My colleagues sometimes wonder why I am so caught up in the meaning and proper usage of our language. I tend to focus on the use of a particular word or phrase, perseverate on it for a while, and then, after a year or so, move on to another linguistic topic.
My current issue (or stumbling block, some might say) is that I go around pointing out to people that antibiotic is, in fact, singular. DHMC, like many medical centers, has instituted a checklist for use before operations to improve communication among the members of the surgical team. When the checklist gets to the administration of antibiotics, the typical question is, "Are the antibiotics in?" We almost always use the drug cefazolin as the preoperative prophylaxis, so the correct response is "The antibiotic is in," not "The antibiotics are in."
Principle: I have the same problem with steroid medications. When you prescribe prednisone, you are using a steroid, not "steroids." Admittedly, things do get a bit complicated, as prednisone is converted by the liver into prednisolone, which is the active drug and is also a steroid. Regardless, the general principle is valid.
The Grand Rounds essay offers insight or opinion from a member of the Dartmouth medical faculty. Rassias is an associate professor of anesthesiology at Dartmouth Medical School and a 1989 graduate of the Brown-Dartmouth Program in Medicine; he also did his training, in critical care medicine, at Dartmouth-Hitchcock Medical Center.
It is probably true that these are useless, obsessive thoughts, but it is also true that there are meaningful reasons to pay attention to the words we in medicine use. Our work is dependent upon clear, effective communication. As clinicians, we face constant demands. We are often doing more than one task at once, and our interactions with each other and with patients are often filled with interruptions; both multitasking and interruptions can contribute to medical errors. Researchers have found that about 80% of the time that clinicians are working, they are involved in some sort of communication, and 30% of all these communications involve interruptions.
This problem is very evident in the intensive care unit, where I spend about half of my time. This multidisciplinary work area might have different specialists, nurses, residents, respiratory therapists, pharmacists, dieticians, social workers, physical therapists, consultants, and others all working together at some point. It's simply not possible to get through the ICU without talking to other physicians and staff members, and this diversity and abundance of people from different disciplines can make communication difficult.
Complex: It is wonderful to see effective communication, whether in the ICU or elsewhere. Unfortunately, medical errors do occur, of course, and a failure to communicate clearly is a common cause of medical errors. Hospitals are complex places, with many interconnected parts and interactions that are difficult to anticipate. Complexity is fertile territory for error, so health care has looked to other complex fields for ways to reduce error.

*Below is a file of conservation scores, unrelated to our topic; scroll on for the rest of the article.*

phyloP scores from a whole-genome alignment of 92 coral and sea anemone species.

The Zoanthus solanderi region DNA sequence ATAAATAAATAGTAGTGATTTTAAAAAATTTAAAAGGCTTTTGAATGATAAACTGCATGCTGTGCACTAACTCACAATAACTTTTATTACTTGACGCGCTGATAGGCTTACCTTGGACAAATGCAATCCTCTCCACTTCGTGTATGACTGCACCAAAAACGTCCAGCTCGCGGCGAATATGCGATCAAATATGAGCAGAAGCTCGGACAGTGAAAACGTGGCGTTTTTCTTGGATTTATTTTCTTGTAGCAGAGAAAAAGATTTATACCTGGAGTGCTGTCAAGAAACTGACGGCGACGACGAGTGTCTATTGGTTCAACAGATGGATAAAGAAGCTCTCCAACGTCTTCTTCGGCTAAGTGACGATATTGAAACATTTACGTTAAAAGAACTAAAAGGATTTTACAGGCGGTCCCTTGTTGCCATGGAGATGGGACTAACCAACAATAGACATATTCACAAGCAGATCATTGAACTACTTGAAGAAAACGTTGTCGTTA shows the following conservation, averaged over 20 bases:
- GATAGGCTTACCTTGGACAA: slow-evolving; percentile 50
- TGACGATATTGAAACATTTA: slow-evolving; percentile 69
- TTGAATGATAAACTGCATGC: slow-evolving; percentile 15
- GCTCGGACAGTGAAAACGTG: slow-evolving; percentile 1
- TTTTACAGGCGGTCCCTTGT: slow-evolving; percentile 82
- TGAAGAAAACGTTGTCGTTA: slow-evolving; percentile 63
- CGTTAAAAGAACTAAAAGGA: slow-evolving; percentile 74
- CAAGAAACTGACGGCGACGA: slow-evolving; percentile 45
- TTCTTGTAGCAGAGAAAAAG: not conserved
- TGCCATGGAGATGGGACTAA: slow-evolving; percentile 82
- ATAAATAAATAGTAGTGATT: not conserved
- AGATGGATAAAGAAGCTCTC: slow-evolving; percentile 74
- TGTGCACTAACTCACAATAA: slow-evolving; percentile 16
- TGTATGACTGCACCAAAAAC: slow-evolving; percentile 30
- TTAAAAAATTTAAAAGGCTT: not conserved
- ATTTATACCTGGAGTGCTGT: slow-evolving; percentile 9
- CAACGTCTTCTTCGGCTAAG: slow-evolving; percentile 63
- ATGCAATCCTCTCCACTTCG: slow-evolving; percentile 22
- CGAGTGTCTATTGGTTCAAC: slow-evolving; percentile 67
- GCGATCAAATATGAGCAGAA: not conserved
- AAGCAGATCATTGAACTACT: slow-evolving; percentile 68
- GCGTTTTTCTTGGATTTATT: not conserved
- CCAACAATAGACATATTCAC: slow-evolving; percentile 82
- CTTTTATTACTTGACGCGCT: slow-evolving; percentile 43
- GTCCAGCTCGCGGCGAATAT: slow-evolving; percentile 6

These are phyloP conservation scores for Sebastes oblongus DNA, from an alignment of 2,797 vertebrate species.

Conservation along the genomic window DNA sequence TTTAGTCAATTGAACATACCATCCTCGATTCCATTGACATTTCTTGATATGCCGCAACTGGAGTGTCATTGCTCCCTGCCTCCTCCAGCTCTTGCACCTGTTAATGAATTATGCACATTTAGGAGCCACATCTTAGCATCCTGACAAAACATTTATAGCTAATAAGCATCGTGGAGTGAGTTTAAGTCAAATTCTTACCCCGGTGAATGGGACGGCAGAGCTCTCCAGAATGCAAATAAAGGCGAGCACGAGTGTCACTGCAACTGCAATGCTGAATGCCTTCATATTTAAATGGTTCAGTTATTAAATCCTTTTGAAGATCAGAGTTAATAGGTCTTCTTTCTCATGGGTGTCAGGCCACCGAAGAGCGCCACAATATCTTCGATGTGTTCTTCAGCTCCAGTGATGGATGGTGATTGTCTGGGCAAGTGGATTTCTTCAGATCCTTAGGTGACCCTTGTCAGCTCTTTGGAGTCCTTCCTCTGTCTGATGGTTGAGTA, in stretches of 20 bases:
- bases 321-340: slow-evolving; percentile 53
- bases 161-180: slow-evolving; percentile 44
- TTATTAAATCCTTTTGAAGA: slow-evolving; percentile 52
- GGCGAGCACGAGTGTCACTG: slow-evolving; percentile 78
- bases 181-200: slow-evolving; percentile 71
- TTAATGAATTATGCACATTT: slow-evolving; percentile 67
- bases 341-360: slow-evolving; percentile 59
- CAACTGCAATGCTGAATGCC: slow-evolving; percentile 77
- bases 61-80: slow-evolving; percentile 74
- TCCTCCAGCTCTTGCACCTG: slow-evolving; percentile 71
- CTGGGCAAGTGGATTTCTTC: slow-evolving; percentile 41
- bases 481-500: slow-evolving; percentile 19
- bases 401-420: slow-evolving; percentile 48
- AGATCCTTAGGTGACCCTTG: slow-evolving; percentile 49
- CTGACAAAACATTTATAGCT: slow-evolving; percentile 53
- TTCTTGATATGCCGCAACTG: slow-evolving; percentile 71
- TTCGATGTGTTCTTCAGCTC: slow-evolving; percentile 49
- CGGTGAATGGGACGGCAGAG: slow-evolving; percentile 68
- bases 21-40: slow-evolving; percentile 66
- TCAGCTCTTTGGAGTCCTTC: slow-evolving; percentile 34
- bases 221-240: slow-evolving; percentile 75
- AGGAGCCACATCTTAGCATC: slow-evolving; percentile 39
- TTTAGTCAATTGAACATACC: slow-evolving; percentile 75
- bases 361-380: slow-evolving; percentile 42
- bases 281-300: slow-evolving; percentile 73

The aviation industry is a frequently cited example. The use of checklists and of language that is specific to a particular task are two means of reducing error, and both have a successful history in aviation. The use of checklists promotes collaboration and reduces the possibility of a communication failure. And using language specific to a given task keeps communications regimented. For example, the interactions between a pilot and the control tower are tightly controlled, with a confirmatory response following every statement.
It is wonderful to see effective communication, whether in the ICU or elsewhere in the hospital. . . . Precise thought and communication can foster a culture of safety.
In medicine, as in aviation, precise thought and communication can foster a culture of safety, but the language we use must also be flexible enough to adapt to rapidly changing situations. Checklists might help in some of the situations we face, but they are not fluid or flexible, so we must use different types of language in different situations. And the problem with a purely prescriptive approach to language is that language changes. I was in a bookstore in Harvard Square many years ago and looked up to see a placard quoting my father, a language scholar at Dartmouth College: "Language is a living, kicking, fleeting, evolving reality." Strict regimentation of the language we use in medicine will likely decrease our ability to respond to the types of emergencies common in medicine, possibly making medical errors more rather than less likely.
Word: The words we choose also matter to patients, particularly, I have found, in end-of-life care. Some time ago, a woman about my age was dying. She had a supportive family, and a child about the same age as my children. I was helping the family work through the process of allowing the woman to pass on. The ethical principle in this situation is that all individuals have the right to accept or refuse therapeutic interventions. In this particular situation, the decision-maker was the woman's husband, as she was so ill that she was unable to participate. He was resistant to the idea of what we frequently call the "withdrawal of aggressive care." But when we used the word "wean" to describe this process, he felt at peace. Conceptually, for him to have his wife weaned from, as opposed to abruptly stopping, the vasopressors, pulmonary vasodilators, renal dialysis, antibiotics, and other life-supporting treatments was what made all the difference. It was a simple distinction, but to him this one word changed everything.
Communication through language is a complex and multifaceted process; to treat it otherwise would be a mistake, potentially risking medical errors and affecting patient well-being.
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